About the MQL language

This page provides general information about Monitoring Query Language (MQL), including the following topics:

This information applies whether you use MQL from the Google Cloud console or from the Cloud Monitoring API. For information about the structure of MQL queries, see Examples.

Shortcuts for table operations and functions

Queries usually consist of connected chains of table operations connected by pipes (|), each of which starts with the name of the table operation followed by a list of expressions. Expressions can contain function calls that list all of their arguments explicitly. But Monitoring Query Language allows queries to be expressed with a number of shortcuts.

This section describes shortcuts for table operations, using functions as table operations, and a shortcut for value columns as arguments to functions.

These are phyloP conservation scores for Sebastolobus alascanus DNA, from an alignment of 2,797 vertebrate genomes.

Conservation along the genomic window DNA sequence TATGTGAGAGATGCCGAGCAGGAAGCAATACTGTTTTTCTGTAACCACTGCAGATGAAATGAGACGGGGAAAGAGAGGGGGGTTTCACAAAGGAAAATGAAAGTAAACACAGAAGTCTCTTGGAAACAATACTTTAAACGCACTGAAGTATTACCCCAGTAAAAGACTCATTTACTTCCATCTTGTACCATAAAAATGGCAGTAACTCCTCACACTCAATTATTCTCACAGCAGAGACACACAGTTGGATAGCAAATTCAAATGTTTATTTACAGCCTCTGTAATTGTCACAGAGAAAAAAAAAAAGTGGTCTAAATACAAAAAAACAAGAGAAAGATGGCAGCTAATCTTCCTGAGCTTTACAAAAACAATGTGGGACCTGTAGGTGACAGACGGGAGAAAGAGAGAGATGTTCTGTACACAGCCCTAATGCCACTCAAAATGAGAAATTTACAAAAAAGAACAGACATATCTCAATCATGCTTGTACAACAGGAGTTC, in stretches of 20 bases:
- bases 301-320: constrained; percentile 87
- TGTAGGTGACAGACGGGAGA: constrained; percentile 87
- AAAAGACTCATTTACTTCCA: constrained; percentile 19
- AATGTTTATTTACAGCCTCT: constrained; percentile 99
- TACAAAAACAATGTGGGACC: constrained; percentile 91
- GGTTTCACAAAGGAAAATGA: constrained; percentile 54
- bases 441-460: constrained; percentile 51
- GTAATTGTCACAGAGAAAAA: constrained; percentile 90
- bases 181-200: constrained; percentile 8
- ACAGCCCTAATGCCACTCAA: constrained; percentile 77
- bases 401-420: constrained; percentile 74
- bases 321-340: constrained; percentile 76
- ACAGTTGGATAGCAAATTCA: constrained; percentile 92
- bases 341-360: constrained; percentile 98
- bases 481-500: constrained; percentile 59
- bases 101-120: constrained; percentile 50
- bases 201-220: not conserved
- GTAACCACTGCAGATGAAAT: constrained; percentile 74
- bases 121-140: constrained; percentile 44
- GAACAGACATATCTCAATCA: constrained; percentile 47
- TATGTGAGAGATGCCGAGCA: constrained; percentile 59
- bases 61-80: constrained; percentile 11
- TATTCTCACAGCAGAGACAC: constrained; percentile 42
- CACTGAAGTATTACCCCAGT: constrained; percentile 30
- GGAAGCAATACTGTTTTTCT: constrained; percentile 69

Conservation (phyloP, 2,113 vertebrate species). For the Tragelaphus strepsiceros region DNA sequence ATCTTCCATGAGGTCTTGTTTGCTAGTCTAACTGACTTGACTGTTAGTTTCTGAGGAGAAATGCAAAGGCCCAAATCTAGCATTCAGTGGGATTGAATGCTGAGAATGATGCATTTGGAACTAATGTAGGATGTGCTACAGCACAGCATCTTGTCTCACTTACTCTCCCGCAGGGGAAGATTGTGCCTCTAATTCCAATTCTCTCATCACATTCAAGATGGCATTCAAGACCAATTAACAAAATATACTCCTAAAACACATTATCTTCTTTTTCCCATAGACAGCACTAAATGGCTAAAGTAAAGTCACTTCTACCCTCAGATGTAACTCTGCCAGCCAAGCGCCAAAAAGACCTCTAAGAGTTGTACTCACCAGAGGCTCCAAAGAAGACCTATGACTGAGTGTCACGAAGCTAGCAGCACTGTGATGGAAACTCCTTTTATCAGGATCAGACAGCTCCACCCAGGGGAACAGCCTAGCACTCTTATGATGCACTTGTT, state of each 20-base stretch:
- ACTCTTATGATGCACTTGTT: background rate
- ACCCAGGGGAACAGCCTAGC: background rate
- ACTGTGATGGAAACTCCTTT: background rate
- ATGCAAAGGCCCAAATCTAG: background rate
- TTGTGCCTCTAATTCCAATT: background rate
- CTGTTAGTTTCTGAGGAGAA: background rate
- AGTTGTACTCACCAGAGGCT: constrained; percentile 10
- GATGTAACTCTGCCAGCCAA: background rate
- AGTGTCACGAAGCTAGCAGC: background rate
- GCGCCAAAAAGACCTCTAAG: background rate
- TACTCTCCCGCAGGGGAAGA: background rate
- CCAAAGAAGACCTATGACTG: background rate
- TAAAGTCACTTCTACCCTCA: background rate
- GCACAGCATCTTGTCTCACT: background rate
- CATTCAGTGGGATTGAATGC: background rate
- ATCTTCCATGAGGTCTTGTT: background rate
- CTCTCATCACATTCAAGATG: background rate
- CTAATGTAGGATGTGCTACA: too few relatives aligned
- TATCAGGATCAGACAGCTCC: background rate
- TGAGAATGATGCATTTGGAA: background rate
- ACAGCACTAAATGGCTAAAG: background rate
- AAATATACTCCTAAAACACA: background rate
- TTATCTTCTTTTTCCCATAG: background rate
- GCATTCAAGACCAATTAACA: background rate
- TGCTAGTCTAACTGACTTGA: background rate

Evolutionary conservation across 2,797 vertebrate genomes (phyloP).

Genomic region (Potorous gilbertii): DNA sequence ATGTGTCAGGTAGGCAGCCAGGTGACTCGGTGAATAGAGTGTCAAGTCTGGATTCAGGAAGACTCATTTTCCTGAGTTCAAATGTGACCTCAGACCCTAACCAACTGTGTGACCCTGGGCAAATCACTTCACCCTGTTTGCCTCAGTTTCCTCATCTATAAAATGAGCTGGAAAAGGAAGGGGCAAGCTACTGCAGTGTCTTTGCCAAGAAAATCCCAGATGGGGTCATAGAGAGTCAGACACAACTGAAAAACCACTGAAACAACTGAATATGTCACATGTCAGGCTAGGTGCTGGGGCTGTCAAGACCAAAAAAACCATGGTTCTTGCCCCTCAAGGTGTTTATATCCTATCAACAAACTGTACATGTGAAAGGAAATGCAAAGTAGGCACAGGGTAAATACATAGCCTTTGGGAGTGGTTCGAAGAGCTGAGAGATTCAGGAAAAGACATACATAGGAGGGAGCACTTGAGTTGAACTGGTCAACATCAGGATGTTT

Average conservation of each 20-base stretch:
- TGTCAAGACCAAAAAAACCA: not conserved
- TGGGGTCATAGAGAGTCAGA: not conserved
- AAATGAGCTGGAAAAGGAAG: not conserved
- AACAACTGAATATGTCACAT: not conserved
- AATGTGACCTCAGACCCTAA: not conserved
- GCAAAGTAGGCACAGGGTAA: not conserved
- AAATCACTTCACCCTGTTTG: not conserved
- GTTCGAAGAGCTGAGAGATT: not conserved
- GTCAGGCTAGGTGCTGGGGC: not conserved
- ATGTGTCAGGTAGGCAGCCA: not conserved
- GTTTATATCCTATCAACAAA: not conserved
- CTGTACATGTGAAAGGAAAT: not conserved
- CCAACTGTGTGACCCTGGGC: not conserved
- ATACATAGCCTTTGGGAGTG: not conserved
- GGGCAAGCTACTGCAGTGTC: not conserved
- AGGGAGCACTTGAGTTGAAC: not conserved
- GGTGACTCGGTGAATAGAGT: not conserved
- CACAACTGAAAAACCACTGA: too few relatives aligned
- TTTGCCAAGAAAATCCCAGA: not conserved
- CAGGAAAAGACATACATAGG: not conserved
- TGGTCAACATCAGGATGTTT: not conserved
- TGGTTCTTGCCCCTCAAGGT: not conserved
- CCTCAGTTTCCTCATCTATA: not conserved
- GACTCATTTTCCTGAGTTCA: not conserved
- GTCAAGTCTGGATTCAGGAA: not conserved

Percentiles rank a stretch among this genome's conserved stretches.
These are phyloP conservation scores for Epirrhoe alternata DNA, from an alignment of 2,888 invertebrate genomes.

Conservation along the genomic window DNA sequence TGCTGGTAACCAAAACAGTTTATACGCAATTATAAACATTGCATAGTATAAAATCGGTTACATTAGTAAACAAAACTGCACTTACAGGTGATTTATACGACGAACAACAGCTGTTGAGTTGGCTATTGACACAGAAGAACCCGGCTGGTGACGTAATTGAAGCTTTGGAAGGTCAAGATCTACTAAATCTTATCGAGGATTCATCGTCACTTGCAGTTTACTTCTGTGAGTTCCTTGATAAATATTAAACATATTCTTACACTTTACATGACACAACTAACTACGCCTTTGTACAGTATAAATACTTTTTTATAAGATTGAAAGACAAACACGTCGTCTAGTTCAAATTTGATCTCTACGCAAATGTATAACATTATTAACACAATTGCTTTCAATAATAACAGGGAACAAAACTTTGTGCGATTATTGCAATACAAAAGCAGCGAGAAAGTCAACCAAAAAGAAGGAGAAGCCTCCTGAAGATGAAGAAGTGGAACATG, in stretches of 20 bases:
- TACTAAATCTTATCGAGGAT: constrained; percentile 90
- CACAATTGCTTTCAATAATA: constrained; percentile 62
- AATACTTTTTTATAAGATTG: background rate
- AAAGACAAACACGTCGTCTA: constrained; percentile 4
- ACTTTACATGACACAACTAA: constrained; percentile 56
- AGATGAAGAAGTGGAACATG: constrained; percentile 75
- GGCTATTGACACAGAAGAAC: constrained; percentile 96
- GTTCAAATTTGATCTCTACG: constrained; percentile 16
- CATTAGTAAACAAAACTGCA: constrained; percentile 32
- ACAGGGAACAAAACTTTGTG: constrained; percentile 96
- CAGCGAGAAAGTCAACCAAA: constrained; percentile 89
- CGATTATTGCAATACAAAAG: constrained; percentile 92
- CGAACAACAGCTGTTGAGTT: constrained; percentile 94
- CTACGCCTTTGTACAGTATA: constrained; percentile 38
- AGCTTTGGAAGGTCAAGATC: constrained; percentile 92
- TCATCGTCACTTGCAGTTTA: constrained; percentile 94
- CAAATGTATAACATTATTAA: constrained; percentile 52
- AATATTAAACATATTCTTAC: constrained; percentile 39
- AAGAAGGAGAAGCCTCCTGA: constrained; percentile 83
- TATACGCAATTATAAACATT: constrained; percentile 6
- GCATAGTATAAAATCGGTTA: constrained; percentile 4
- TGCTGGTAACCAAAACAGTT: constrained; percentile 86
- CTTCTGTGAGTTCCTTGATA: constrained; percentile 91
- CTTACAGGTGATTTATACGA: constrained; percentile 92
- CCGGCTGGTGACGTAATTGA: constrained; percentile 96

For a full list, see Table operation shortcuts.

Shortcuts for table operations

When using the fetch, group_by, and filter operations, you can omit the explicit table operation when the arguments are sufficient to determine the intended operation. For example, the following query:


is equivalent to:

fetch gce_instance::compute.googleapis.com/instance/cpu/utilization

The following group_by operations are equivalent:

         [zone], mean(val())
group_by [zone], mean(val())

You can omit the word filter if you parenthesize the filter test. For example, the following two filter operations are the equivalent:

       (instance_name =~ 'apache.*')
filter instance_name =~ 'apache.*'

You can combine these shortcut forms in your queries. For example, the following query:

| (instance_name =~ 'apache.*')
|  [zone], mean(val())

is equivalent to this more explicit form:

fetch gce_instance::compute.googleapis.com/instance/cpu/utilization
| filter instance_name =~ 'apache.*'
| group_by [zone], mean(val())

For more information on shortcuts for table operations, see Table operation shortcuts in the MQL reference.

Using a function as a table operation